"We have got to change the culture. The culture in parliament, it is sexist, it is misogynist. We need to change it."

    SKY


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  42. #1002
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    Angela Rayner row: Does the UK Parliament have a problem with misogyny?

    A story in the Mail on Sunday reporting claims from Conservative MPs about Angela Rayner has been widely criticised as misogynistic.

    It claimed Labour's deputy leader tries to distract Boris Johnson in Parliament by crossing and uncrossing her legs as she sits on the frontbench, facing the assembled Tory MPs.

    But is misogyny the exception rather than the rule when it comes to the culture in Parliament?

    It would be hard to argue that in the past Westminster was an easy place to be a woman.

    A report in 2004 - entitled Whose secretary are you? - heard from female MPs, including Labour's Barbara Follett who recalled Conservatives pretending to juggle imaginary breasts when a woman spoke in the House of Commons.

    Ex-education secretary Gillian Shephard said one of her colleagues called all women Betty because "you're all the same".

    And Harriet Harman - who went to become Labour's deputy leader - said that, following a promotion, she was asked: "Who have you been sleeping with?"

    That report was written nearly two decades ago - do MPs think much has changed since then?

    Labour's shadow chancellor Rachel Reeves says the problem is "still massive" adding that:

    "There is not a single female MP or staff member in the Commons who doesn't have their own stories about sexism and misogyny."

    Telling the BBC about her own experience, she said that in 2015, when she was pregnant with her second child, someone suggested she wouldn't be able to be in government because "I wouldn't be able to concentrate on having a baby and having a big job".

    "No one says that about male MPs - that they can't be senior politicians and have children."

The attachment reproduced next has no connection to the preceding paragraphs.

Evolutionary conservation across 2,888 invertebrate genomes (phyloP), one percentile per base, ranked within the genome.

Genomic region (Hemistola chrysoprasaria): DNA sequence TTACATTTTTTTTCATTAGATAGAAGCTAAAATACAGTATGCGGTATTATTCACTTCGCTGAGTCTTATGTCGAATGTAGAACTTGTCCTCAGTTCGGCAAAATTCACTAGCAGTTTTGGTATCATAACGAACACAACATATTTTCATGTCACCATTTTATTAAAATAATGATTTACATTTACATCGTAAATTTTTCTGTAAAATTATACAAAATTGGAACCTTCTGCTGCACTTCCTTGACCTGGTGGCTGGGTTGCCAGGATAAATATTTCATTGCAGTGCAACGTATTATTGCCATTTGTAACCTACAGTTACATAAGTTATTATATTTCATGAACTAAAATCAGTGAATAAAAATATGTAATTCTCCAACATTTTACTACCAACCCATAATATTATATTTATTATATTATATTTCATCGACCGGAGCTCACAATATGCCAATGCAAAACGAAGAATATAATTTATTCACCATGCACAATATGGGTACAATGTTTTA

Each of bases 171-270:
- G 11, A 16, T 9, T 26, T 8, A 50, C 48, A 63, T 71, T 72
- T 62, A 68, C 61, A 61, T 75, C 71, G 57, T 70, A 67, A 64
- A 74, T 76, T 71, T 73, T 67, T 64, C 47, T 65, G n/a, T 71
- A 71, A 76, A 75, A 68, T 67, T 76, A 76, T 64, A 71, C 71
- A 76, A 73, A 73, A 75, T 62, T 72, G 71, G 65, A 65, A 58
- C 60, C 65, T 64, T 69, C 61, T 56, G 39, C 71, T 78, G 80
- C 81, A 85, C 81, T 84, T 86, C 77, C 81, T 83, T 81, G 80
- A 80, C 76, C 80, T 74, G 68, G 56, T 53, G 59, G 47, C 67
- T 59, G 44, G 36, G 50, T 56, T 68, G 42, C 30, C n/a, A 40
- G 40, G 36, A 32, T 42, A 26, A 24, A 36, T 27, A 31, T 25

Caroline Nokes - the Conservative chair of the Women and Equalities Committee - told BBC 5 Live that she didn't experience open sexism, adding: "It would take a very brave man."

    However, she added she had heard of comments made "behind my back".

    "I can think of a minister in the current government who openly discusses my sex life as if it is something to be ashamed of when his own is far more colourful and varied.

    "He calls me appalling names in the tea room... Westminster is a very gossipy place, it gets back to me."

    She said she couldn't use the term on radio but said it is "unpleasant, demeaning, offensive".

    Ms Nokes also argued female MPs are treated "unfairly" not just by their colleagues, but also in the media.

    "They focus on their appearances, what they're wearing, their hair, as opposed to the content of what they say - you seldom see any sort of coverage about male MPs' appearance."

    Her comments were echoed by her Tory colleague Alicia Kearns - MP for Rutland and Melton - who said "some journalists are incapable of writing about female MPs without denigrating their appearances rather than their policies".

    But journalist Isabel Oakeshott said Westminster was not full of "marauding sexists" and that things had "got an awful lot better".

    She suggested the problem was "as much with newspapers as the culture of Westminster" adding that papers may be lagging behind on the issue.

    "This is the way papers work," she told the BBC's World at One programme.

    "They will look for a story which has a central female character who is, what papers will privately call, a 'presentable woman'.

    "I don't think we should automatically assume that, because of the prominence the [Angela Rayner] story was given in the Mail on Sunday, that there is a huge problem at Westminster.